USM tries to focus on the positives
Southern Miss won 50 games this season, hosted an NCAA Tournament regional for the first time in 14 years, and was within one win of reaching the super regional round for just the second time in school history.
In one stunning, frustrating evening, it all went up in smoke.
The Golden Eagles lost 8-1 and 8-6 to in-state rival Mississippi State in the championship round of the Hattiesburg Regional on Monday, ending their season agonizingly short of a major benchmark of college baseball success.
The ending made all of the success leading up to it a footnote in the record books, but the Golden Eagles did their best in the immediate aftermath to appreciate the ride.
“What I don’t want to lose in this whole thing, is yes, our season ended today, but what a season it was for these young men that are sitting next to me and all their teammates,” Southern Miss coach Scott Berry said in the postgame press conference early Tuesday. “It’s a very special group that I’ll always be thankful for, and the Southern Miss fan base should too for all the excitement and good times they gave us. Not only did they represent us on the field, but off it as well and how we run our program.”
It’s hard to call this the best or most successful season in Southern Miss history — the 2009 team remains the only one to reach the College World Series — but it did achieve a number of high honors and distinctions.
The 50 wins were a school record, and senior first baseman Dylan Burdeaux was the Conference USA Player of the Year — the first USM player to win the award in C-USA’s 20-year history.
Burdeaux, pitcher/third baseman Taylor Braley and freshman outfielder Matt Wallner were also finalists for the Ferriss Trophy.
The Golden Eagles (50-16) did not lose more than two games in a row at any point in the season, and only lost back-to-back games four times. Unfortunately, one of those times was when they only needed to win once.
“I wouldn’t say any lasting words, this ride has been unbelievable … it’s definitely one I’m never gonna forget with these guys here and what this coaching staff did for me,” Burdeaux said. “These coaches gave me an opportunity to play Division I baseball, and those were the four most fun years of my life. We are all gonna be life-long friends for sure.”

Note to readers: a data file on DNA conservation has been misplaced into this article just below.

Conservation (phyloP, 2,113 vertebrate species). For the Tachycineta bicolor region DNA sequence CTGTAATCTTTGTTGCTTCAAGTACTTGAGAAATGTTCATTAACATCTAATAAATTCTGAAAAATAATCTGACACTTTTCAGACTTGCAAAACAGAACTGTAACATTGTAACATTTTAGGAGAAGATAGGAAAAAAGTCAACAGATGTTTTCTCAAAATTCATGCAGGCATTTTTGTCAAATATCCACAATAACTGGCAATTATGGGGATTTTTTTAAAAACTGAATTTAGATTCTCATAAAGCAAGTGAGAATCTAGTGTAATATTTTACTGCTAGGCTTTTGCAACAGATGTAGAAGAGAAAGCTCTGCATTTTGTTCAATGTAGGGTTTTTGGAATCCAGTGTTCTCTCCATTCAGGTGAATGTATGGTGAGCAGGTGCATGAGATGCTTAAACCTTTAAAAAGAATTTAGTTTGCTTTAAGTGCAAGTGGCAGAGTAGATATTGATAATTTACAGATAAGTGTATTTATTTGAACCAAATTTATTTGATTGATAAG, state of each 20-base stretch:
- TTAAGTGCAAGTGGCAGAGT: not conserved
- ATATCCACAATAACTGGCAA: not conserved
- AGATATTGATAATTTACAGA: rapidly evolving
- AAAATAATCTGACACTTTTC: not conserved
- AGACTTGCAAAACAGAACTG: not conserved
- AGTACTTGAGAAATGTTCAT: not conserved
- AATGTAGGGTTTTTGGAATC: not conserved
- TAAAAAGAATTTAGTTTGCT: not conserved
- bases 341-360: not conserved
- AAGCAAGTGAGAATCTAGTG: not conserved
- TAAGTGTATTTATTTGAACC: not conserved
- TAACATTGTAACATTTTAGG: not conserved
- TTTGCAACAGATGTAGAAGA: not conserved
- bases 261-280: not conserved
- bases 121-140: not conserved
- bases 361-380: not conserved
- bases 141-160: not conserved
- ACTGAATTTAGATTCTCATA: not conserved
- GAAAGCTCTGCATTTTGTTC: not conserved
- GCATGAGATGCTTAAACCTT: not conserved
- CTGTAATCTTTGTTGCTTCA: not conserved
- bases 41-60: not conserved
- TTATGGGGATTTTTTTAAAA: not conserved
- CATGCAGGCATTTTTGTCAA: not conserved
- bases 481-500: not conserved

For all of the good feelings, however, the finish was still sudden. After getting blown out 8-1 in the first game of Monday’s doubleheader, the Golden Eagles got out to a 5-1 lead in the fifth inning of game two.
They were outscored 7-1 over the last four innings, and didn’t score at all in the last three against a Mississippi State bullpen that was running on fumes while playing its fourth game in two days.
Berry was ejected arguing a call in the eighth inning, and Southern Miss hit into four double plays in the finale.
“State competed, and they put the pressure on and we didn’t make some plays that we needed to make,” Berry said. “They forced the issue with it and all in all, I thought our guys, and especially our pitchers, really stepped it up when we needed it most.”
Now the Golden Eagles will begin the annual retooling job all college baseball teams must undergo. There are only four seniors on the roster — Burdeaux, infielder Tracy Hadley, and seldom-used pitchers Keller Bradford and Hunter Stevens — but a few others could opt to leave if they’re picked in the major league draft.
Among the players certain to return are Wallner, who set a school record for home runs by a freshman with 19, All-Regional selections Braley and Mason Irby, and Slater, who was 5-for-8 with a home run, two RBIs and two runs scored in Monday’s doubleheader.
Slater, like his teammate Burdeaux, tried to focus on the great ride and the bright future ahead.
“Definitely not the way we wanted to go out, it was pretty heart-wrenching. We had a great season and it’s something we will have for our lifetime,” Slater said. “I want to thank a few great guys who did everything for our program, Tracy Hadley, Dylan Burdeaux, Hunter Stevens, for all the support they gave us this year. I wish them the best of luck in the next step forward.”
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